Book Image

PostgreSQL High Availability Cookbook - Second Edition

By : Shaun Thomas
Book Image

PostgreSQL High Availability Cookbook - Second Edition

By: Shaun Thomas

Overview of this book

Databases are nothing without the data they store. In the event of a failure - catastrophic or otherwise - immediate recovery is essential. By carefully combining multiple servers, it’s even possible to hide the fact a failure occurred at all. From hardware selection to software stacks and horizontal scalability, this book will help you build a versatile PostgreSQL cluster that will survive crashes, resist data corruption, and grow smoothly with customer demand. It all begins with hardware selection for the skeleton of an efficient PostgreSQL database cluster. Then it’s on to preventing downtime as well as troubleshooting some real life problems that administrators commonly face. Next, we add database monitoring to the stack, using collectd, Nagios, and Graphite. And no stack is complete without replication using multiple internal and external tools, including the newly released pglogical extension. Pacemaker or Raft consensus tools are the final piece to grant the cluster the ability to heal itself. We even round off by tackling the complex problem of data scalability. This book exploits many new features introduced in PostgreSQL 9.6 to make the database more efficient and adaptive, and most importantly, keep it running.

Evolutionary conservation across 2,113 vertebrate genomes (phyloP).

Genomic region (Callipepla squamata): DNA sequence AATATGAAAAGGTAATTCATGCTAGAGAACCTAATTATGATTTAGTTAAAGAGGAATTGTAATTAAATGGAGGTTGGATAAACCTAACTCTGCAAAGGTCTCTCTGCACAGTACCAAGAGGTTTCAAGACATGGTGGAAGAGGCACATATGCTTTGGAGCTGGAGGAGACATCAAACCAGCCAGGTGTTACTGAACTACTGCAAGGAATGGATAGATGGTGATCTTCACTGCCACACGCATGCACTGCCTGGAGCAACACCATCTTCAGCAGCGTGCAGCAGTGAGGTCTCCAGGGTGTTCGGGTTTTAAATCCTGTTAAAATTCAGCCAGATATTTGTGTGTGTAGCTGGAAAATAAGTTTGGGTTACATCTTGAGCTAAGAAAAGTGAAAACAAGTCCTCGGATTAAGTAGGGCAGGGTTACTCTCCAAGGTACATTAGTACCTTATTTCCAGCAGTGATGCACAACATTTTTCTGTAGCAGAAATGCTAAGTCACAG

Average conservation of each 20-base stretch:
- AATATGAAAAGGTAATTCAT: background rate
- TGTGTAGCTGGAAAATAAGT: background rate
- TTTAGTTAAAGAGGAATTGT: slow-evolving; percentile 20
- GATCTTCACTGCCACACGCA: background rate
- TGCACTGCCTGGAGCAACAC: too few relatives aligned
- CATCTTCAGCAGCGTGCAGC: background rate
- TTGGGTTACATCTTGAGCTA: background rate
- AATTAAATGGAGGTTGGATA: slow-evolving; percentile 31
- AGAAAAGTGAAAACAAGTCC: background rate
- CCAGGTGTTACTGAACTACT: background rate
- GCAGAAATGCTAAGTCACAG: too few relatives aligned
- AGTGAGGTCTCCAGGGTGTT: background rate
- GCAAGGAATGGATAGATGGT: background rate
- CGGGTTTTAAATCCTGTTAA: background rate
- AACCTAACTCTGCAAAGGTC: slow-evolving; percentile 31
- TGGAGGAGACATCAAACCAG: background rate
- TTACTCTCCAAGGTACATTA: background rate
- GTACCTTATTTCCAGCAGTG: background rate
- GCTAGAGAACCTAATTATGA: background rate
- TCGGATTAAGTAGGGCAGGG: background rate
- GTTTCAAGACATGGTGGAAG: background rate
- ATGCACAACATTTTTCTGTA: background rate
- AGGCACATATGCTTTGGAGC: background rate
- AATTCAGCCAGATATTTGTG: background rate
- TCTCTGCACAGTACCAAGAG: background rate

Table of Contents (18 chapters)
Title Page
About the Author
About the Reviewer
Customer Feedback


One aspect of PostgreSQL administration, which is unfortunately ignored too frequently, is system monitoring. Provisioning, constructing, and maintaining a high availability cluster is difficult by itself, without the extra complications inherent in setting up yet more infrastructure.

Larger companies with an established Network Operations Center (NOC) probably have extremely mature incidence response and escalation procedures in place. Others may rely on a few basic monitors and alerts or ad hoc scripts set to trigger on certain thresholds. If we aren't part of the first group, we certainly can't include ourselves in the second and consider our cluster protected. When availability is important for business continuity, we should take the time to ensure that its activity is continuously reported, graphed, and summarized.

In this chapter, we will focus on what we should monitor, how often we should check system status, and how to present the data for easy consumption. When the database...